Experiences of Nurses Volunteering in the Aftermath of Hurricane Katrina

Monday, 13 July 2009: 2:45 PM

Deborah L. Ulmer, PhD, (education), PhD, (nursing), MEd, RN
Nursing, John Tyler Community College, Midlothian, VA

Learning Objective 1: identify obstacles that make it difficult for nurses as they decide to volunteer in global disasters.

Learning Objective 2: identify issues that prevent nurses from being able to fully participate as volunteers in global disasters.


The purpose of this transcendental phenomenological study was to identify obstacles nurses faced and overcame after they decided to volunteer in the immediate aftermath of Hurricane Katrina in 2005.


Snowball sampling was used to identify 11 nurses who volunteered in disaster relief of Katrina. Each nurse participated in a 60-90 minute taped interview. The Stevick-Colaizzi-Keen method reported by Moustakas (1994) was applied to arrive at a final composite textural-structural description of the essences of the experience. Member checking was used to validate meanings.


Three themes emerged specific to the obstacles the volunteer nurses had to overcome after they made the decision to volunteer: family, work and organizations. The willingness and persistence required to overcome these obstacles is important to understanding how meaningful and significant the nurses expected the experience to be in their lives and how important their commitment to volunteer was to them.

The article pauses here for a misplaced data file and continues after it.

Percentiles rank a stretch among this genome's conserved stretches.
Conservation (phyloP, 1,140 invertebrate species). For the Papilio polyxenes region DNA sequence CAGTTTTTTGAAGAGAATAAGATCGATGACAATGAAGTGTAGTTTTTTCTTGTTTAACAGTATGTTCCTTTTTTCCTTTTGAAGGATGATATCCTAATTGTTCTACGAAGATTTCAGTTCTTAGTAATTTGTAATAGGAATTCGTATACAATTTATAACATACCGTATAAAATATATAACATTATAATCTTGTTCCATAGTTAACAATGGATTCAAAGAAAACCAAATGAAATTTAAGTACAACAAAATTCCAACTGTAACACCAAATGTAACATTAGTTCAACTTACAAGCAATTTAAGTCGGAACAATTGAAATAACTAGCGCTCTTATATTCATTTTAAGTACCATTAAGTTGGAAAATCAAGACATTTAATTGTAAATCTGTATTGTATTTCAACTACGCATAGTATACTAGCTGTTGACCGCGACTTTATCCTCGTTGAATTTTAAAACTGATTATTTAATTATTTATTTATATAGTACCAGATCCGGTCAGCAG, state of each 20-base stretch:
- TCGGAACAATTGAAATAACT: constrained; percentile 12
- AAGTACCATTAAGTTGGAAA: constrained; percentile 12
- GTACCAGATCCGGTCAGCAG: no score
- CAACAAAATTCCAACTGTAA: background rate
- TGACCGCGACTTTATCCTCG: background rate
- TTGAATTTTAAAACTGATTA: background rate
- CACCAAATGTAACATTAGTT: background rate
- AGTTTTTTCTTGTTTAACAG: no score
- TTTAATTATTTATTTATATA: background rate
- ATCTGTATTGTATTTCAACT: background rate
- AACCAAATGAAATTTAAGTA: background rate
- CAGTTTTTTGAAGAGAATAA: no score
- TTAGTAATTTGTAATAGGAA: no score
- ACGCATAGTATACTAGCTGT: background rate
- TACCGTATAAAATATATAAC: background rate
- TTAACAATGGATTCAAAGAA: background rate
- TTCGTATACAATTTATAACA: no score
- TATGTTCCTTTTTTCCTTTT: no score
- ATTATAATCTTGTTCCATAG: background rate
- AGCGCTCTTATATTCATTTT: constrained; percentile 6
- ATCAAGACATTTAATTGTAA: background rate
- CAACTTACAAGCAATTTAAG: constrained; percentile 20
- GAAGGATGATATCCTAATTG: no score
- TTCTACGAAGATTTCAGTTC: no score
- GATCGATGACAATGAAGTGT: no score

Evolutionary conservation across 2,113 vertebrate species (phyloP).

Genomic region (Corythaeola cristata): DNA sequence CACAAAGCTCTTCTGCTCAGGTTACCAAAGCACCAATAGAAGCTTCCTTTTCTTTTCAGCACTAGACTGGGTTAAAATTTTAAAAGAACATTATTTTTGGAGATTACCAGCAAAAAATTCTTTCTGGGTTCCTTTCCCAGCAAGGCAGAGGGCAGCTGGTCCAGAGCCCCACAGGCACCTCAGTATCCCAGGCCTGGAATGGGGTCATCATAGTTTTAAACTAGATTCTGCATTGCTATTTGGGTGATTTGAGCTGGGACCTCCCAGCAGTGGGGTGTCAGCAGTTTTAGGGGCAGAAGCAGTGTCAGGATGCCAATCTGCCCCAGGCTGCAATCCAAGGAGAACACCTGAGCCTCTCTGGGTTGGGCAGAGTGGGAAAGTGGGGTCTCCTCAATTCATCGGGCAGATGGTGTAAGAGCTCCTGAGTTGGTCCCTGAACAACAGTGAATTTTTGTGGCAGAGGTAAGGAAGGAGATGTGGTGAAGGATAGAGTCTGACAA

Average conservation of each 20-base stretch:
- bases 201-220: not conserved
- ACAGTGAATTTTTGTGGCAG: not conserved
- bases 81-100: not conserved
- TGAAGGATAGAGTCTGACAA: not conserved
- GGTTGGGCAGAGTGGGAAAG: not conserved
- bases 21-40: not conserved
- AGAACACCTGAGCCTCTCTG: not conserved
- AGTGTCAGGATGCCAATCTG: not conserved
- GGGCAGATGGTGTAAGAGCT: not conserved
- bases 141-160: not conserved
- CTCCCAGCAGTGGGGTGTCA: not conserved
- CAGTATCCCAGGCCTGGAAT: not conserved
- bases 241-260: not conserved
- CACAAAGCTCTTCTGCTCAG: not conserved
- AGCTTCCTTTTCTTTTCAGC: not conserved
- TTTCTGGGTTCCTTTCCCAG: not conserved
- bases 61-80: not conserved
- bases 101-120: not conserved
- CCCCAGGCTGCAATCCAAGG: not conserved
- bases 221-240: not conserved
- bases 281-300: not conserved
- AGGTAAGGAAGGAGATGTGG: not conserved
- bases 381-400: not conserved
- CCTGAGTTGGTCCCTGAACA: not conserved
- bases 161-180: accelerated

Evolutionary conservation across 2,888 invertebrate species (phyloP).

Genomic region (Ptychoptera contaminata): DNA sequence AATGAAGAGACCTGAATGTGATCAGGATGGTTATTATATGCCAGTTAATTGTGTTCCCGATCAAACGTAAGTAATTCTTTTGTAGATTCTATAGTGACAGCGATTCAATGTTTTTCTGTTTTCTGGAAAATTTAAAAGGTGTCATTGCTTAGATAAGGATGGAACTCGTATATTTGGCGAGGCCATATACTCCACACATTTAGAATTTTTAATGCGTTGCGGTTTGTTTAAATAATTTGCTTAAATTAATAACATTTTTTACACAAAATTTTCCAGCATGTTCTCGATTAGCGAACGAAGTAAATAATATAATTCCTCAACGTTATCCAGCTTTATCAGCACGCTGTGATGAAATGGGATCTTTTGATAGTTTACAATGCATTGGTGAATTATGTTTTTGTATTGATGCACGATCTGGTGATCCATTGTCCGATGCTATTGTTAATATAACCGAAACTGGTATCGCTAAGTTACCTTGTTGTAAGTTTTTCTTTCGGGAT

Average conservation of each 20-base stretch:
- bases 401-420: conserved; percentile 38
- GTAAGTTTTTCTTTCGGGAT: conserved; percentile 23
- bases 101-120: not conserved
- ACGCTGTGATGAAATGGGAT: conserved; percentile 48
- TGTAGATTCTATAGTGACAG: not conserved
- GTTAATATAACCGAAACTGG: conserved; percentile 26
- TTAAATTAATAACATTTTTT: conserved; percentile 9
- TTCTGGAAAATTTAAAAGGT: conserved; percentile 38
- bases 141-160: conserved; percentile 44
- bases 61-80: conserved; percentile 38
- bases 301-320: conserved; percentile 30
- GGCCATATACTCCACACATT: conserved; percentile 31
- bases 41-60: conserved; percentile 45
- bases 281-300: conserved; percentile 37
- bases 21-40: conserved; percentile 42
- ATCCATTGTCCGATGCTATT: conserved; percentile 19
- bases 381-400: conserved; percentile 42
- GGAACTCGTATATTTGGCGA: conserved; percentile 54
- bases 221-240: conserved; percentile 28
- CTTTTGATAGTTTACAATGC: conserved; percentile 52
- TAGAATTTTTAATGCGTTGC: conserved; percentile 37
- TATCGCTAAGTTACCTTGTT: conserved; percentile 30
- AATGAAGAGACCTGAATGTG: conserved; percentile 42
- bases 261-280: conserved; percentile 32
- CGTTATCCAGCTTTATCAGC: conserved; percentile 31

Four themes emerged from the analysis of the nurses’ experiences after deciding to volunteer: obstacles encountered getting there, improvising, leaving and remembering.


Nurses will continue to volunteer in global disasters. The stories of the nurses in this study provide evidence that nurses expect to be supported in their decisions to volunteer and expect to be put to work appropriately in the field of operations. Further, evidence indicates that these experiences are life changing for the volunteer nurses. A better understanding by relief agencies of the motivations and capabilities of the volunteer nurses could produce more effective results in the disaster situations, and more satisfying experiences for the nurses.


Moustakas, C. (1994). Phenomenological research methods. Thousand Oaks, CA: Sage.